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Why are many websites and applications using round profile pictures? Even the top players like Google and Apple use round profile pics over conventional rectangle frames. Why?

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In the old days, when people printed photos and framed them, some frames would be rectangular and others circular. Isn't it obvious that choosing a frame is only an aesthetics decision? –  jff May 4 at 11:29
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The border-radius CSS property is now wildly supported in all browsers. –  Prinzhorn May 4 at 17:30
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The worst part is when sites (cough Heroku cough) use your Gravatar and round it. You won't necessarily be using a picture of your face for that, so information is more likely to be lost. –  nyuszika7h May 4 at 18:14
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I think Prinzhorn is absolutely right. When confronted with a new toy, people are going to find a use for it. –  Chris Lively May 5 at 15:00
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@Prinzhorn I think you mean "widely" supported /pedant Though CSS is getting pretty wild these days... –  joshuahedlund May 5 at 20:08

11 Answers 11

Corners on a picture of a face (which most people will choose as an avatar) are not just unnecessary visual noise, they may make the image harder for us to process. Things with rounded edges are considered easier on the eye than things with sharp edges. Circles are easier for the visual system to process, so generate less cognitive load.

However, many of us who grew up with rectangular avatars are still designing them to make best use of a rectangular space. Perhaps we should get with the times and stop being so square.

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Personally, I'd rather have a triangle image, just as long as the pointy side is facing down - wouldn't want my forehead cropped :-) –  Danny Varod May 4 at 20:20
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Actually, for reduced visual noise the picture should be matted (background should be removed), any background around face is noise and the circle leaves quite a lot of it, as our faces are longer than they are wide. –  Danny Varod May 5 at 9:17
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"Circles are easier for the visual system to process, so generate less cognitive load." = I don't know that that is a universally agreed upon fact. –  DA01 May 5 at 17:03
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I look around and see squares everywhere in the real word. Doors, tables, windows, buildings. I'm able to navigate in the real word without much conscious thought, so I would say my brain is prepared to handle sharp edges as well as round ones. The article you point to has no references, other than telling "what would you trust your child, a fork or a ball". Pills are round, and I wouldn't trust my child with some pills. –  jff May 5 at 18:23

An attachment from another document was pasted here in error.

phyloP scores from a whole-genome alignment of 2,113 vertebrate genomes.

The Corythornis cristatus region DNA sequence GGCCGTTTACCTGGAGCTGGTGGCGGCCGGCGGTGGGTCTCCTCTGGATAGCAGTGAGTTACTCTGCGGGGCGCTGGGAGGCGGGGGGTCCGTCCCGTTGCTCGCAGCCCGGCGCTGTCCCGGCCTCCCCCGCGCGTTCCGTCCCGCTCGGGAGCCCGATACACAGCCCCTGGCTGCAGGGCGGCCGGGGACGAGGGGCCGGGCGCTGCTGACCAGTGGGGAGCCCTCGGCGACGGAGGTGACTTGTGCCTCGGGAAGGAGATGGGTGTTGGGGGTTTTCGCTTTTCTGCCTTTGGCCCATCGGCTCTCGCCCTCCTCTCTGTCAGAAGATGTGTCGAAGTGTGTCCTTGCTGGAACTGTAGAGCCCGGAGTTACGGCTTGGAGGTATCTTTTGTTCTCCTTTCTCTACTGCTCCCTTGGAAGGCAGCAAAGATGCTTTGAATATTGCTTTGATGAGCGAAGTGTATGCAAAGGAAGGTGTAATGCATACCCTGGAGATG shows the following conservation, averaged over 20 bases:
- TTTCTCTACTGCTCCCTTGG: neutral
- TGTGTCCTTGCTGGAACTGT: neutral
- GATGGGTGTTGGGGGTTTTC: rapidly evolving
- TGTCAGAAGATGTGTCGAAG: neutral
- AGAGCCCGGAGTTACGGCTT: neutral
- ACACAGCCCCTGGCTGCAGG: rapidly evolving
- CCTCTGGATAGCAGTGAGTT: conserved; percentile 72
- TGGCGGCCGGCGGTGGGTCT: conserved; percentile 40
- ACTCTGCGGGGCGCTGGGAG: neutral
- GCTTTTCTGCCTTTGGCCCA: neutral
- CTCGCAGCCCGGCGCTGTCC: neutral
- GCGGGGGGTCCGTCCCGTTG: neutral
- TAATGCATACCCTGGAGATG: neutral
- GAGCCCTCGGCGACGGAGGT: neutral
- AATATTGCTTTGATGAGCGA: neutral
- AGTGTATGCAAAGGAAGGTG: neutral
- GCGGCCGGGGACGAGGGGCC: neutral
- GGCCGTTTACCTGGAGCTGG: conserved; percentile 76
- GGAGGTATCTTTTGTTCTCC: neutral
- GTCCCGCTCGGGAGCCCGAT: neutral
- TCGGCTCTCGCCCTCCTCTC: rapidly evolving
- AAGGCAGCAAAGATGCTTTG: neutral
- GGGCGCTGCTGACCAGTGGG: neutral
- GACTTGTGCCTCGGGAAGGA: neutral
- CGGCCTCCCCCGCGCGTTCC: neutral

@DA01 The question is asking why other people, including some "top players like google" are rounding profile pics. Disagreeing with the reasoning behind the thinking that curves are better doesn't make my answer wrong. –  Franchesca May 5 at 19:23

This is what I think.

If you look at an image, all you need is the centre most area of it to understand what it is about. If the centre of the image is removed, it becomes really hard for us to understand what the image is about, whereas if the corners are removed and the centre is preserved, we can still figure out what the image was about.

Examples of rounded avatars, square avatars, and avatars with a hole in them

The above is true for most cases. I know that there can be exceptions where the subject is not in the centre of the photograph.

As far as why everyone is using rounded avatars rather than square ones, is like asking why is everyone moving to Flat design.

Hope this helped.

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What does this have to do with the question? The question was not about removing information from the centre of the photo. –  jff May 4 at 11:31
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@jff True, but I find the example pictures demonstrate quite nicely how the actual person is more prominently featured (to me at least) in the round than square pictures. –  Voo May 4 at 12:33
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If you cropped these sample pictures into a small rectangle around the head, you'd use less space and still have most of the significant pixels (the head). - In other words, I disagree with this answer's arguments. –  Danny Varod May 4 at 14:04
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@DannyVarod Because rounded edges are perceived as less threatening by the visual system. (Sorry no link but this stuck in my memory from reading articles about why MS (and Apple?) moved from squared corner windows to ones with rounded corners.) –  Marjan Venema May 4 at 20:28